Among the Forces eBook

This eBook from the Gutenberg Project consists of approximately 129 pages of information about Among the Forces.
without wires, one hundred and fifty-six messages between the mainland and the island of Mull, a distance of four and a half miles.  Marconi, an Italian, has sent recognizable signals through seven or eight thick walls of the London post-office, and three fourths of a mile through a hill.  Jagadis Chunder Bose, of India, has fired a pistol by an electric vibration seventy-five feet away and through more than four feet of masonry.  Since brick does not elastically vibrate to such infinitesimal impulses as electric waves, ether must.  It has already been proven that one can telegraph to a flying train from the overhead wires.  Ether is a far better medium of transmission than iron.  A wire will now carry eight messages each way, at the same time, without interference.  What will not the more facile ether do?

Such are some of the first vague suggestions of a realm of power and knowledge not yet explored.  They are mere auroral hints of a new dawn.  The full day is yet to shine.

Like timid children, we have peered into the schoolhouse—­afraid of the unknown master.  If we will but enter we shall find that the Master is our Father, and that he has fitted up this house, out of his own infinite wisdom, skill, and love, that we may be like him in wisdom and power as well as in love.

OUR ENJOYMENT OF NATURE’S FORCES

We are a fighting race; not because we enjoy fights, but we enjoy the exercise of force.  In early times when we knew of no forces to handle but our own, and no object to exercise them on but our fellow-men, there were feuds, tyrannies, wars, and general desolation.  In the Thirty Years’ War the population of Germany was starved and murdered down from sixteen millions to less than five millions.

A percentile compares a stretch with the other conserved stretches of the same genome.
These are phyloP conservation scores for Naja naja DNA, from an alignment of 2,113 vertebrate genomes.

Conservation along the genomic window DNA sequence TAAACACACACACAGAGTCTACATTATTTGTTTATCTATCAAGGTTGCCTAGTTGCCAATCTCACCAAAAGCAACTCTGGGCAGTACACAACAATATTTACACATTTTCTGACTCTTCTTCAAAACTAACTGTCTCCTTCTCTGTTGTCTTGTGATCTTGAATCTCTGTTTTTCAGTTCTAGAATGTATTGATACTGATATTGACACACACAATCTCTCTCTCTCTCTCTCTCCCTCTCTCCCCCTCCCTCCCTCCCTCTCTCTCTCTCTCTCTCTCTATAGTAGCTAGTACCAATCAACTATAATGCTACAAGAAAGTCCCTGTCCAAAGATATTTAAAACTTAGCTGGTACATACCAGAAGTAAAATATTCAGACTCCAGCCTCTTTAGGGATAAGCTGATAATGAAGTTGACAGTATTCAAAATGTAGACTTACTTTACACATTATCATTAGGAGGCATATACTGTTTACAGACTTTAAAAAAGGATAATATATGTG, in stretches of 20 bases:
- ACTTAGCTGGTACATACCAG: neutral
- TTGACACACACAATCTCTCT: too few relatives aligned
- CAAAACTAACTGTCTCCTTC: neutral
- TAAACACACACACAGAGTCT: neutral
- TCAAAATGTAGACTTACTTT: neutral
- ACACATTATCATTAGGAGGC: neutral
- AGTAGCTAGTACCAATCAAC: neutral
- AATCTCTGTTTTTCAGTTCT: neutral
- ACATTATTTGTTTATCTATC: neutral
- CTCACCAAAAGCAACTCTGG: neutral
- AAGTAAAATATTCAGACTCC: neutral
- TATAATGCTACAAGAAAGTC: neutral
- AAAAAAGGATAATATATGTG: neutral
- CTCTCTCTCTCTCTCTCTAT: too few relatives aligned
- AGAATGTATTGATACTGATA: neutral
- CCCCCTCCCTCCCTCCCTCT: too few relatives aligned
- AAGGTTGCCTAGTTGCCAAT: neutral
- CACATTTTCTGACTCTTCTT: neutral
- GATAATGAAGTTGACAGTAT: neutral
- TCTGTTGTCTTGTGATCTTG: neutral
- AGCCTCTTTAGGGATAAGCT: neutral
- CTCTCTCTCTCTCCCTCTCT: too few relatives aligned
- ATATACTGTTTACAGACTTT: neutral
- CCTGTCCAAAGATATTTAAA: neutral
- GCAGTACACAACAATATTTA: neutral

But since we have found field, room, and ample verge for the play of our forces in material realms, and have acquired mastery of the superb forces of nature, we have come to an era of peace.  We can now use our forces and those of nature with as real a sense of dominion and mastery on material things, resulting in comfort, as formerly on our fellow-men, resulting in ruin.  We now devote to the conquest of nature what we once devoted to the conquest of men.  There is a fascination in looking on force and its results.  Some men never stand in the presence of an engine in full play without a feeling of reverence, as if they stood in the presence of God—­and they do.

The turning to these forces is a characteristic of our age that makes it an age of adventure and discovery.  The heart of equatorial Africa has been explored, and soon the poles will hold no undiscovered secrets.

Among the great monuments of power the mountains stand supreme.  All the cohesions, chemical affinities, affections of metals, liquids, and gases are in full play, and the measureless power of gravitation.  And yet higher forces have chasmed, veined, infiltrated, disintegrated, molded, bent the rocky strata like sheets of paper, and lifted the whole mass miles in air as if it were a mere bubble of gas.

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Among the Forces from Project Gutenberg. Public domain.